mistakes 1Today, I’m going to eat a huge slice of humble pie and talk about all the mistakes I’ve made as an authorpreneur. Hopefully, someone can learn from my mistakes. Lord knows it took me forever to learn from them. So, without further ado, all the mistakes I’ve made.


Not using an editor. Hangs head in shame. How could I have been soooo stupid? I was convinced I didn’t need an editor (and couldn’t afford one) when I started out. It took me three (3!) books to realize what a colossal mistake I’d made. Don’t be like me. Use an editor from the get go. There are plenty of affordable ones out there.

Formatting. As someone who is detail-orientated, I’m ashamed to admit I didn’t really notice formatting when reading. Since I didn’t notice it, it didn’t matter, right? Um, no. Who cares if readers complained about margins and such? No one pays attention to that stuff. Amazing how much we can lie to ourselves.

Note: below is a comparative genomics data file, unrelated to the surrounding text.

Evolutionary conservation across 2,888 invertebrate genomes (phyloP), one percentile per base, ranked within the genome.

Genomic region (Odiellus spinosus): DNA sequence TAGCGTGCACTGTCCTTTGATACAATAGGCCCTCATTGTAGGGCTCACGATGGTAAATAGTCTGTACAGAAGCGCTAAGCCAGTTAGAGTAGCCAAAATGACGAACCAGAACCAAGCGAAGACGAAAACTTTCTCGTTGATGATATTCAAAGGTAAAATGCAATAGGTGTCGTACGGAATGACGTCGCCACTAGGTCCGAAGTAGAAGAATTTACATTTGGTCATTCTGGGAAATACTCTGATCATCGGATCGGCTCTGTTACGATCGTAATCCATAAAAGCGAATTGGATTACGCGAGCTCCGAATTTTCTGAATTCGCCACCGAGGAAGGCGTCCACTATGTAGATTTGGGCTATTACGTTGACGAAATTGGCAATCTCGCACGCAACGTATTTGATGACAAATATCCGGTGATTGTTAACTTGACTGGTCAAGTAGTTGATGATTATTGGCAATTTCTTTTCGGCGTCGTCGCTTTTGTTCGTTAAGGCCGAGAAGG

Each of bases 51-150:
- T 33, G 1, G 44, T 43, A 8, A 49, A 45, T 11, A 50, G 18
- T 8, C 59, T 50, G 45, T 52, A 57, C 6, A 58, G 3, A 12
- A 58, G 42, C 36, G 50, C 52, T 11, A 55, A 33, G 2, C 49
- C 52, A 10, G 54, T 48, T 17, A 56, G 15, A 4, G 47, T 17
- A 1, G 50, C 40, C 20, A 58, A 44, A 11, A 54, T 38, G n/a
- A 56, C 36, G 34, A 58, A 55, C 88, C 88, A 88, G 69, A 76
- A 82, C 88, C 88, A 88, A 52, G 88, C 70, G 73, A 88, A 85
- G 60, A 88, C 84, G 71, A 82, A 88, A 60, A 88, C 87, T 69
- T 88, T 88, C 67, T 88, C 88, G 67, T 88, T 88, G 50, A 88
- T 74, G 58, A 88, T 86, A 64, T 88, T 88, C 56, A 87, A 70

Pen name. This is a big one. I write in several different genres: historical fiction, romantic comedies, and cozy mysteries. In the beginning, I even wrote more genres – military suspense and suspense. I didn’t think it was a big deal. After all, I read anything that catches my fancy. *Pounds head against table* Stop thinking like a writer and think like a reader, Dena. Because readers are extremely faithful to their genre. I should have created a pen name for each genre. (More about this in a future blog.)

Newsletter. More head banging. I wish I would have taken my newsletter seriously from the beginning. I’ve been writing for several years now and instead of having a large newsletter following, I’m only now building one. Plus, I didn’t pay any attention on what to put in a newsletter. So, I still have a ton of subscribers who are inactive. I’m only now starting to glean the benefits of newsletter swaps.